9 Attitudes of Highly Creative People

1. Curiosity

Well, I wonder what a Creative would do without being curious. Curiosity is basic! Must be, surely. I remember as a child I drove people nuts by constantly asking WHY? Not as if I got lots of answers, but because I didn’t I started looking for my own ’s. Curiosity started me off see the world, reading books, singing … I just wanted to know how I would do it, if I can do it at all. I am rarely curious about knowing facts or points of views. I am curious about knowing what I can do, and how I can do it best…

2. Seeing Problems as Interesting and Acceptable

I differentiate problems to two categories. Probems to be resolved. These ones I find exciting and interesting. I love finding new ways to get out of a tricky situation, or finding the way how to do something at all or in a different way. But when it comes to problems related to people, I am no good. I get irritated. I am not very accepting or tolerating problems’ with others. I would quickly get the problems (or the people) out of the way and march on. Cant say it is working!

3. Confronting Challenge

Many of the most creative ideas through out history have come from people facing a challenge or crisis and rather than running from it asking ‘how can I overcome this’?

Yes, this is one of mine! I love it! I love asking the question, how can I overcome it? Or even, how can I make it better, how can I improve this? How can I prevent this to happen again? I am getting little carried away here, since I am also aware that the world is not my (personal) oyster and others have their say too, nevertheless, I do try!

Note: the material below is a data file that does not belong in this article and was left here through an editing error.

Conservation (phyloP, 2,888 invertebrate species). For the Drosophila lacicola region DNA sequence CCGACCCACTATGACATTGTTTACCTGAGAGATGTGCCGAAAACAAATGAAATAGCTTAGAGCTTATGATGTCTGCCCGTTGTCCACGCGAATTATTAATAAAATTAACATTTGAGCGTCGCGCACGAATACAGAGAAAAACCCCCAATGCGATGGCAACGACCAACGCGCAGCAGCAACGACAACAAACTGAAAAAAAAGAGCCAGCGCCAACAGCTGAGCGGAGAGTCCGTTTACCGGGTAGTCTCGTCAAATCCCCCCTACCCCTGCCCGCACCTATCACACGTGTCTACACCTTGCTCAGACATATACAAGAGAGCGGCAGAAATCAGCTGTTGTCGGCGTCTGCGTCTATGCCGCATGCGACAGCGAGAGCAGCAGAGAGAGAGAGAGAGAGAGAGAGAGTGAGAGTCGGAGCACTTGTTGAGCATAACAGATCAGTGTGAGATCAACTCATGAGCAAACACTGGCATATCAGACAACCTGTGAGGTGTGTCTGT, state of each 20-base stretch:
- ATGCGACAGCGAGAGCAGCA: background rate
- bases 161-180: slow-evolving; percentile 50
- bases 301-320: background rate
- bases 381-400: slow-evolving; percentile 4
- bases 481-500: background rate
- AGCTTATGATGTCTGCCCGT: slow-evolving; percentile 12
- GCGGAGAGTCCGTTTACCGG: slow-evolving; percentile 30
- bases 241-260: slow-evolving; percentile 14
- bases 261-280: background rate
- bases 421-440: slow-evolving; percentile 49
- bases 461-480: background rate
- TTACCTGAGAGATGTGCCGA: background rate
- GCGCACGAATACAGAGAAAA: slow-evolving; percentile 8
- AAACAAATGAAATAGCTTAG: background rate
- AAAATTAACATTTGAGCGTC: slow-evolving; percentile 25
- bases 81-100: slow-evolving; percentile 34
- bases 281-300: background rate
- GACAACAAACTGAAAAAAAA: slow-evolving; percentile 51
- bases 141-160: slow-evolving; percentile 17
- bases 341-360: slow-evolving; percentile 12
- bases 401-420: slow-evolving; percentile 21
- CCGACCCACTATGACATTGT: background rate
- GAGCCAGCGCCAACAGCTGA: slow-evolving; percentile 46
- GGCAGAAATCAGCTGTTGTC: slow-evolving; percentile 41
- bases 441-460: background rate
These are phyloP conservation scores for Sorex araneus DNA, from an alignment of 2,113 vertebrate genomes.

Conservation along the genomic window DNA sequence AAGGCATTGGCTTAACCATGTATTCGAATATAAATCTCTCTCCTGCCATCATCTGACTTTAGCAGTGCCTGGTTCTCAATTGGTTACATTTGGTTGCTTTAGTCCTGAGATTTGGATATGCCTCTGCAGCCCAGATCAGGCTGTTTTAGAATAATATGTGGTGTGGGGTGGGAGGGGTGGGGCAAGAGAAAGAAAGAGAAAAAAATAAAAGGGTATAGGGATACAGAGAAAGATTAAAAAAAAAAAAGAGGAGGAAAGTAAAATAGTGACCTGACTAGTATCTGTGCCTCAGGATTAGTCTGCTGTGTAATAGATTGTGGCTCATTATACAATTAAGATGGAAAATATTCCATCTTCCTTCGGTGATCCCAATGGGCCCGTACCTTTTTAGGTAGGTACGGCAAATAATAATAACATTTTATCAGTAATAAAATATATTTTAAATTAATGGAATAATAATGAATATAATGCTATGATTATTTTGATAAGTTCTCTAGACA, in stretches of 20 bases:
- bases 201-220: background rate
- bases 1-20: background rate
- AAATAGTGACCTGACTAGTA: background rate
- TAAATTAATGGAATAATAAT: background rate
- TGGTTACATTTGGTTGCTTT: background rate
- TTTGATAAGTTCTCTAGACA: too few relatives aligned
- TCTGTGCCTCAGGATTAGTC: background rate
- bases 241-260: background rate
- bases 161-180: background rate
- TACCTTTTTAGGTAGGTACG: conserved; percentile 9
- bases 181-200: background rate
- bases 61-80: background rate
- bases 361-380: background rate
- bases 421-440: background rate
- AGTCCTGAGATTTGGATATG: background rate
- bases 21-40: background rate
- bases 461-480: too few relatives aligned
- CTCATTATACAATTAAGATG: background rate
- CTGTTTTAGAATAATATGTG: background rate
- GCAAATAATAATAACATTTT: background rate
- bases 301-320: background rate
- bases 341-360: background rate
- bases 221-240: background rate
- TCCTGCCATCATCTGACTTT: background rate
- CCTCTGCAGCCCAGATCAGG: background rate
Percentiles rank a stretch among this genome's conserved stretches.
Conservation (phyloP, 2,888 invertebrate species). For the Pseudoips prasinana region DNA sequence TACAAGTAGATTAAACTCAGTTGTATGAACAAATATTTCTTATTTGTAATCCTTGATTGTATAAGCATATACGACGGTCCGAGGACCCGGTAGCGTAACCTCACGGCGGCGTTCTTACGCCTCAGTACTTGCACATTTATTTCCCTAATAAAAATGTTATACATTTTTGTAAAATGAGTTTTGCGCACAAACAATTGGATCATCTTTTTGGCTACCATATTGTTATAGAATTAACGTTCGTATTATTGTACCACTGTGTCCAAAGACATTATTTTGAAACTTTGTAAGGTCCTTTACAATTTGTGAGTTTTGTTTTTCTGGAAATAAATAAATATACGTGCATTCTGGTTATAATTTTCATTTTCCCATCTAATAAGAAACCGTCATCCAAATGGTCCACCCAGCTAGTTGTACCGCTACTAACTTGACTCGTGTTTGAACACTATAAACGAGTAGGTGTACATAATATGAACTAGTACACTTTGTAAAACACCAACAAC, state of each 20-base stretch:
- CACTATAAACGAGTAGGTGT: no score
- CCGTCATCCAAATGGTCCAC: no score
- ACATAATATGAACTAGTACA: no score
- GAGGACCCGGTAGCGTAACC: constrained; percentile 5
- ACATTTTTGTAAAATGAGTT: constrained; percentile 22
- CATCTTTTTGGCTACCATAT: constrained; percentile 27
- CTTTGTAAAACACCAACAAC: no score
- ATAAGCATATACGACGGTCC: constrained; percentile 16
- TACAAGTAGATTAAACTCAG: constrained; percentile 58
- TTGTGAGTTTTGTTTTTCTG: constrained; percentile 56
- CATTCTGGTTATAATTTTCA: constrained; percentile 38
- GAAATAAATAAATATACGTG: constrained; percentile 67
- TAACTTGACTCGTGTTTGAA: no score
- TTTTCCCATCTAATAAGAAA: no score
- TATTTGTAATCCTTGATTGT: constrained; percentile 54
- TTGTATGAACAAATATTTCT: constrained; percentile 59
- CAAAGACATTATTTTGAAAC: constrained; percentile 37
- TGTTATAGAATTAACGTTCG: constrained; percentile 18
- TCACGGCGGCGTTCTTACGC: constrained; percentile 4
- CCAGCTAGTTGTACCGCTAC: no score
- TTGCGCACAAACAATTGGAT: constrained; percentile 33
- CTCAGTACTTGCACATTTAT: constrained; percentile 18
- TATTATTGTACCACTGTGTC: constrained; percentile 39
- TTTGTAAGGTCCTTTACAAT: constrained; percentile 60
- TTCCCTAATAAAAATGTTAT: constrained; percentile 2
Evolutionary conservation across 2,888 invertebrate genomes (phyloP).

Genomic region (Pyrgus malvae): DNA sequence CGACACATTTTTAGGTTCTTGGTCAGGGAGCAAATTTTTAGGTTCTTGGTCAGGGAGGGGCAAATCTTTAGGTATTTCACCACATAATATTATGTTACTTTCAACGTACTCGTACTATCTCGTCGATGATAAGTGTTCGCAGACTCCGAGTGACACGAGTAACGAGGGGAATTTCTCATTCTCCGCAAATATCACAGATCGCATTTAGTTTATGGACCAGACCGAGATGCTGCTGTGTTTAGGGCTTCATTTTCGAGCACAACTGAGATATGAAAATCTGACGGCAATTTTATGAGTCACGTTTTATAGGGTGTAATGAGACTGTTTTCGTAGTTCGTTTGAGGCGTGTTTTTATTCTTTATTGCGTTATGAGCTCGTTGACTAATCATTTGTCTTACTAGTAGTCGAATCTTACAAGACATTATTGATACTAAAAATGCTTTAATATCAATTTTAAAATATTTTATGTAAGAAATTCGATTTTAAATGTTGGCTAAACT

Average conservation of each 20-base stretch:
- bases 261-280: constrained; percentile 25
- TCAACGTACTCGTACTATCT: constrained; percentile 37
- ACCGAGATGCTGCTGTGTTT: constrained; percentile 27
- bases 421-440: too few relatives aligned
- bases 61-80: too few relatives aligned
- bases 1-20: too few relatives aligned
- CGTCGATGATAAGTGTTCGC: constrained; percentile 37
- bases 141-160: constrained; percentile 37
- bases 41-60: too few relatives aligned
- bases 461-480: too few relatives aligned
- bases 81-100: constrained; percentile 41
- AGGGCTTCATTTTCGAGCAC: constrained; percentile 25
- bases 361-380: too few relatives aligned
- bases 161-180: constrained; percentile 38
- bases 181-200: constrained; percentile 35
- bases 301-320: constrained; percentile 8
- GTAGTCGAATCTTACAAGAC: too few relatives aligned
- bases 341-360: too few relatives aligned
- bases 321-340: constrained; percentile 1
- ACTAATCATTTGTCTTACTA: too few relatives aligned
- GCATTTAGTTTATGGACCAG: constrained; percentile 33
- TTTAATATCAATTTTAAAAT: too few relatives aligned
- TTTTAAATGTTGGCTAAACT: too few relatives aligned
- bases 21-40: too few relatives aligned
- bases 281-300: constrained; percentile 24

4. Constructive Discontent

Creative people often have an acute awareness of what’s wrong with the world around them – however they are constructive about this awareness and won’t allow themselves to get bogged down in grumbling about it – they take their discontent and let it be a motivation to doing something constructive.

Well this is a tricky one. At the moment I am grumpy and I did get bogged down in grumbling about things I don’t like. Especially because I run out of ideas how to be constructive about it. I am at that stage where it all needs to be accepted as it is, and that is not my cup of tea. I like making a difference not accepting something that does not work for me. Obviously it works for many – they are sustaining it – but I prefer playing on playgrounds where my new ideas welcome and where I can sit on the see-saw whenever I want to – need no permission!

5. Optimism

Creative people generally have a deeply held belief that most (if not all) problems can be solved. No challenge is too big to be overcome and no problem cannot be solved (this doesn’t mean they’re always happy or never depressed – but they don’t generally get stumped by a challenge).

Correct. Nothing more to say. I am like this. :

6. Suspending Judgment

The ability to hold off on judging or critiquing an idea is important in the process of creativity. Often great ideas start as crazy ones – if critique is applied too early the idea will be killed and never developed into something useful and usable. (note – this doesn’t mean there is never a time for critique or judgement in the creative process – it’s actually key – but there is a time and place for it).